Many cards pair up with his first ability: Bloodsoaked Champion, Priest of Forgotten Gods, and Species Specialist, just to name a few. Sac enablers and outlets are a must, but self-sacrificing Humans, like Plaguecrafter, also work. If your life total plummets, you can activate lifelink to recover. But if you get near 13….

Let’s be honest, we’re all hoping to flip Jerren into Ormendahl. Cards like Blood Celebrant, Wall of Blood, and Toxic Deluge make that trivially easy (if a bit risky). Once flipped, that zero-mana sac-to-draw effect is nasty, especially on a 6/6 lifelinking flampler.

A flavorful flip card with a high floor and towering ceiling? I am totally joining this cult.

My prediction: Over


Kurbis, Harvest Celebrant

It’s cute that commander tax adds counters to Kurbis, but its damage prevention clause is too narrow to make much impact. I suppose you could cast fight spells, like Prey Upon, then prevent the damage from the opposing combatant. However, that assumes your creature has a +1/+1 counter, which isn’t always the case. Besides, if you’re in the market for mono-green fighting, most players will opt for Gargos, Vicious Watcher.

My prediction: Under


Saryth, the Viper’s Fang

Indiana Jones would avoid this commander, but other players might not. Deathtouch and hexproof are a fine combination, especially when you can flip between them at instant speed. Also, the land-untapping ability enhances cards like Gaea’s Cradle.

However, ‘hexproof tribal’ seems unlikely to inspire many deckbuilders, and ‘deathtouch tribal’ in mono-green is already taken by Fynn, the Fangbearer (already a certified Over). Saryth is awesome in the 99, though! Pairs nicely with Goblin Sharpshooter.

My prediction: Under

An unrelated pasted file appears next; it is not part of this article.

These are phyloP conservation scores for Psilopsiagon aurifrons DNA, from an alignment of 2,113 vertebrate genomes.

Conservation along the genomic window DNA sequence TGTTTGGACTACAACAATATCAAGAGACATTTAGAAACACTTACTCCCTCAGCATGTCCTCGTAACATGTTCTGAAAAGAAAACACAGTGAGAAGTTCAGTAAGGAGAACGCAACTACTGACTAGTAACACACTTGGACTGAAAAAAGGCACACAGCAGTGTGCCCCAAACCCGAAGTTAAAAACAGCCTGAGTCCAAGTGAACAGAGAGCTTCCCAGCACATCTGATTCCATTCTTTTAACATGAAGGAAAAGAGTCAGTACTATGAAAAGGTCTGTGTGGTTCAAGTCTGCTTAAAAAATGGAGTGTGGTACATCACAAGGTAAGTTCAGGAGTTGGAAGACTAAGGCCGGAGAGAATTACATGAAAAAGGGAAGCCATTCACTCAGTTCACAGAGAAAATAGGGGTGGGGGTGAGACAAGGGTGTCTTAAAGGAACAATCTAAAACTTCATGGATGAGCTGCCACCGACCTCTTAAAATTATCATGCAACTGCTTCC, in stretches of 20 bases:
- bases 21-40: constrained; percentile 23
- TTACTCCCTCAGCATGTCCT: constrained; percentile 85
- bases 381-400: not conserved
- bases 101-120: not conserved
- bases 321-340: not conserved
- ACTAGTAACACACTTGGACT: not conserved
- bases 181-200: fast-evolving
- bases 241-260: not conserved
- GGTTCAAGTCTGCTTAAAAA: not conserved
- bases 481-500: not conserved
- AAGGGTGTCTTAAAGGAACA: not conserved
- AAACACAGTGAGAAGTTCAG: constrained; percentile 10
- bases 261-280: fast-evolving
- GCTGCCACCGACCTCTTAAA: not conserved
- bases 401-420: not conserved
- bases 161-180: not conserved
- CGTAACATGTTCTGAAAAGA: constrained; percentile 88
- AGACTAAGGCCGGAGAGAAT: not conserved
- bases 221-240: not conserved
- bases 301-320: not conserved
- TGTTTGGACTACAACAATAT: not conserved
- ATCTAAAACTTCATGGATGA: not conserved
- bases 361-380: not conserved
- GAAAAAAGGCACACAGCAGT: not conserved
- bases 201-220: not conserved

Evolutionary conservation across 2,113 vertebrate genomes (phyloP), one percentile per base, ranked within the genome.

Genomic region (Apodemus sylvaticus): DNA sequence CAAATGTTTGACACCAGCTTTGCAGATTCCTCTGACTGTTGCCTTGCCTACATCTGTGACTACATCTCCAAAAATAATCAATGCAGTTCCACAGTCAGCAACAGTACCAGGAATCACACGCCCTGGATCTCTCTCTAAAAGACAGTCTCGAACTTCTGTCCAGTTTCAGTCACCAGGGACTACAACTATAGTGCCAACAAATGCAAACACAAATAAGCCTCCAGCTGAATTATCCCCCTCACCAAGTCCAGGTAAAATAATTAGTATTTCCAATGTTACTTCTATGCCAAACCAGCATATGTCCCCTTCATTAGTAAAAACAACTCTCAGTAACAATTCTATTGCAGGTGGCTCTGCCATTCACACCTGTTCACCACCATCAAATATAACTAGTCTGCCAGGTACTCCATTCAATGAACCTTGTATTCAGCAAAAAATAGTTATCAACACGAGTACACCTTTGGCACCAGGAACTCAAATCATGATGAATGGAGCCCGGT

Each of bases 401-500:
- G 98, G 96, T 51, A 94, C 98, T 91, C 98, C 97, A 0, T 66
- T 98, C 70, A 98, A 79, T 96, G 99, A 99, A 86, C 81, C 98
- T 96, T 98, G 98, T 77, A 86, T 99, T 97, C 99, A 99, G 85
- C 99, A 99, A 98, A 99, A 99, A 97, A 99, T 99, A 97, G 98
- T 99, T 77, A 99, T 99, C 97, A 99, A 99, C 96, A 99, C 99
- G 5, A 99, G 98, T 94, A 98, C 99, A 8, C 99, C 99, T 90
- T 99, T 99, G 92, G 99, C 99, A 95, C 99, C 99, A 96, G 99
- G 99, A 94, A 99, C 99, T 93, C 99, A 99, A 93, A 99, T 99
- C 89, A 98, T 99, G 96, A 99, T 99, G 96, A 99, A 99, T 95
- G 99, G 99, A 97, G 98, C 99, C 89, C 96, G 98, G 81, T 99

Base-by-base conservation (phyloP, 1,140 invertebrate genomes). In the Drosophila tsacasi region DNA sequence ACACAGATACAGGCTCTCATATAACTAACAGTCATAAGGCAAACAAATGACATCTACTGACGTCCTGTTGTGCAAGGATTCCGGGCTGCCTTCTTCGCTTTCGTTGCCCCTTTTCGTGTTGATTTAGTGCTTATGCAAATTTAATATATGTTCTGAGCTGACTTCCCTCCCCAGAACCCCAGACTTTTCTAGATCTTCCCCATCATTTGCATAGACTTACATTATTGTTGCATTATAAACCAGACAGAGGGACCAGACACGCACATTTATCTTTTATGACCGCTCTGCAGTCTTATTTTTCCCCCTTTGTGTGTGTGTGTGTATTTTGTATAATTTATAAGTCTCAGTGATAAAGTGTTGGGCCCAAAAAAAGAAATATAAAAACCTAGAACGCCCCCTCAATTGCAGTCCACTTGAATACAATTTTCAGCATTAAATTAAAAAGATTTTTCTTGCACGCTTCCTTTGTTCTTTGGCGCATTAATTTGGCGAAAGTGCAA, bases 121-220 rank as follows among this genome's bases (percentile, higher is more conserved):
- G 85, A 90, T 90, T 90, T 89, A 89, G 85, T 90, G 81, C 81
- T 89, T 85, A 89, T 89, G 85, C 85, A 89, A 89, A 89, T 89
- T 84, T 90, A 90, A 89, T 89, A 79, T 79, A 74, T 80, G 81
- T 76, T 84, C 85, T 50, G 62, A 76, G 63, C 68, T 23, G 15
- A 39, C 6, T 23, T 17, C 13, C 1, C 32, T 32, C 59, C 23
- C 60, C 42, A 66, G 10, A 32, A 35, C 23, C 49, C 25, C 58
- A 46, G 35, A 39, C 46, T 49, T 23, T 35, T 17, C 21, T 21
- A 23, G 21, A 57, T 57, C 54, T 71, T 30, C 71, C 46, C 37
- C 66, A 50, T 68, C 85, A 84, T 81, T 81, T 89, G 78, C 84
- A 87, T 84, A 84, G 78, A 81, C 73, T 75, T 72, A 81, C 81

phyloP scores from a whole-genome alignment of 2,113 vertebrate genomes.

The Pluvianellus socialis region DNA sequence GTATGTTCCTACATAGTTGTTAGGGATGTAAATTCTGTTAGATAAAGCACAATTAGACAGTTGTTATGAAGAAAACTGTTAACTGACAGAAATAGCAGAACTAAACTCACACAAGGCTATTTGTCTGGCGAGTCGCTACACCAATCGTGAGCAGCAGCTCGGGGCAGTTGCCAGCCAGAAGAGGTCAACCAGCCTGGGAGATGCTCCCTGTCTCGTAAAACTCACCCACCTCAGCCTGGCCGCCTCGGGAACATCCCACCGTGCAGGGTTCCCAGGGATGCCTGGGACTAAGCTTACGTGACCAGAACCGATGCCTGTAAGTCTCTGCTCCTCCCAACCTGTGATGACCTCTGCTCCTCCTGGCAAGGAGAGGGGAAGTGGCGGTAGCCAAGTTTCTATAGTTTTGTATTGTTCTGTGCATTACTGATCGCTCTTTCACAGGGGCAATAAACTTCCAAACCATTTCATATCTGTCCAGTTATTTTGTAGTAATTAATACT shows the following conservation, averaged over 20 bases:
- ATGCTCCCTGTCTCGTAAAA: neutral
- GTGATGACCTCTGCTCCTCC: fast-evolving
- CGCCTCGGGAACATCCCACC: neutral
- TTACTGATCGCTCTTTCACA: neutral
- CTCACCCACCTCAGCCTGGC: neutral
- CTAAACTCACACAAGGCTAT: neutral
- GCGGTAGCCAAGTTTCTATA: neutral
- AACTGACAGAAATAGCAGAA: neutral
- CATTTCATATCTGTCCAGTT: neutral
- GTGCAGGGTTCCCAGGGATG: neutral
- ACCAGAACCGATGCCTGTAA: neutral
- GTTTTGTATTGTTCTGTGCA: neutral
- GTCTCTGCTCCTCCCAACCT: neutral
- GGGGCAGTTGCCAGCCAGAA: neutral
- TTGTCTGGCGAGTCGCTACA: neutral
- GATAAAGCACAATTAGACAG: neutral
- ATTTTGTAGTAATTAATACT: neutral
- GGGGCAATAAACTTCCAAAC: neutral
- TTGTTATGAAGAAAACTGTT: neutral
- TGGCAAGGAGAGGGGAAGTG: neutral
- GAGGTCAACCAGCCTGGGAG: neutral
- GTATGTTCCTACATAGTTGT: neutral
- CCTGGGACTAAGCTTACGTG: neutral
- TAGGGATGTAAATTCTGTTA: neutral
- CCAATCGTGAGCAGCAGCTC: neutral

Dennick, Pious Apprentice // Dennick, Pious Apparition

Dennick starts out super promising. He’s cheap, he’s got lifelink, and he protects your graveyard from hate. Well, some hate. Scavenging Ooze gets stopped, but Bojuka Bog and Relic of Progenitus don’t. Chris Rallis added dramatic lighting to his artwork, and just look at that popped collar. This guy is living the dream.

Things go downhill when he dies. A 3/2 flyer doesn’t impress, especially when it takes a total of six mana to get there. Then there’s that Investigate ability, which could’ve been outstanding if it wasn’t capped to trigger only once per turn. No Cycling, looting, or Windfalling my way to oodles of Clues.

I’m disappointed by Dennick. It seems many players feel the same.

My prediction: Under


Eloise, Nephalia Sleuth

This card is outstanding.

Picture this curve. Turns one and two: whatever. Turn three: Bastion of Remembrance. Turn four: March of the Machines. Turn five: Eloise. The next time a creature dies, you get a Clue. March makes your Clue a 0/0 creature, meaning it dies immediately, meaning Eloise makes another Clue, and the whole cycle repeats infinitely, meaning infinite pings from Bastion (or a similar substitute).

That’s the degenerate build, but you can still play fair with Eloise. Investigate has always been a fan favorite, Surveil has its proponents, and they’re combined here in a flavorful way. What’s not to love?

My prediction: Over


Ludevic, Necrogenius // Olag, Ludevic’s Hubris

It’s not every day you transform yourself into a tentacled, blade-footed horse-zombie, but Ludevic’s living that life. The procedure requires tons of mana, but it’s worth it. Just imagine creating a beefy Invisible Stalker, for example.